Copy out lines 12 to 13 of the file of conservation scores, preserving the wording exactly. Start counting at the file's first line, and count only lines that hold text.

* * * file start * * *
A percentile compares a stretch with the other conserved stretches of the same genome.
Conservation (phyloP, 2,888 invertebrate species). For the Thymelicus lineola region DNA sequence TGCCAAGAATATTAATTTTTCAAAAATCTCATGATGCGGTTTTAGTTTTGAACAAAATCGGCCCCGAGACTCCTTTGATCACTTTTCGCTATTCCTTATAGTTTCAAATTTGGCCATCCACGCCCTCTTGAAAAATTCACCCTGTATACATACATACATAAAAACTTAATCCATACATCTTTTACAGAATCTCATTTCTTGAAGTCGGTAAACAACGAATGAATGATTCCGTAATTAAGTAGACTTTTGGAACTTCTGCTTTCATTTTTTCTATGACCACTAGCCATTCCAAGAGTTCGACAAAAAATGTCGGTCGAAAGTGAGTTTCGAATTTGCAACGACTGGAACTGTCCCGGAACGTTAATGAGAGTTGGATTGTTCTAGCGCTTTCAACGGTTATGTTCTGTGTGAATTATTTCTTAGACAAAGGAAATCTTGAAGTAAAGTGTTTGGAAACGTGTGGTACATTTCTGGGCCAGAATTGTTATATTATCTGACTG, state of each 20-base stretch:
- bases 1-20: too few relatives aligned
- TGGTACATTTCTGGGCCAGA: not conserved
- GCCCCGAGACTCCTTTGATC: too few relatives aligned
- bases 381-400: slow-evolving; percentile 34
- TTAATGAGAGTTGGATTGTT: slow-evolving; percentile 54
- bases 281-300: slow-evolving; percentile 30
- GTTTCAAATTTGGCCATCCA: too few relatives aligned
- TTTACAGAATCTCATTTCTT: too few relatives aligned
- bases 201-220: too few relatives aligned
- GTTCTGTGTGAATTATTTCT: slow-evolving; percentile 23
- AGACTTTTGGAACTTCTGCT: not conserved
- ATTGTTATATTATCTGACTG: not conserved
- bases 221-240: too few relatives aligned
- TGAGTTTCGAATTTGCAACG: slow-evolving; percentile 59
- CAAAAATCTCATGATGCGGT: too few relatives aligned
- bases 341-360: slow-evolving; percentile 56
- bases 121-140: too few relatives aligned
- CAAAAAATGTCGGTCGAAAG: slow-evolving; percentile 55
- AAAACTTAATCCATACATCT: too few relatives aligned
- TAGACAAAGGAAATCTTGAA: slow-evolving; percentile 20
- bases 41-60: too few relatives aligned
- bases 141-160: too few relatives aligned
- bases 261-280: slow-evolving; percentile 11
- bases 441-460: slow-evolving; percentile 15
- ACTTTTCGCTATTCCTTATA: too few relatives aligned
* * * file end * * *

- GTTCTGTGTGAATTATTTCT: slow-evolving; percentile 23
- AGACTTTTGGAACTTCTGCT: not conserved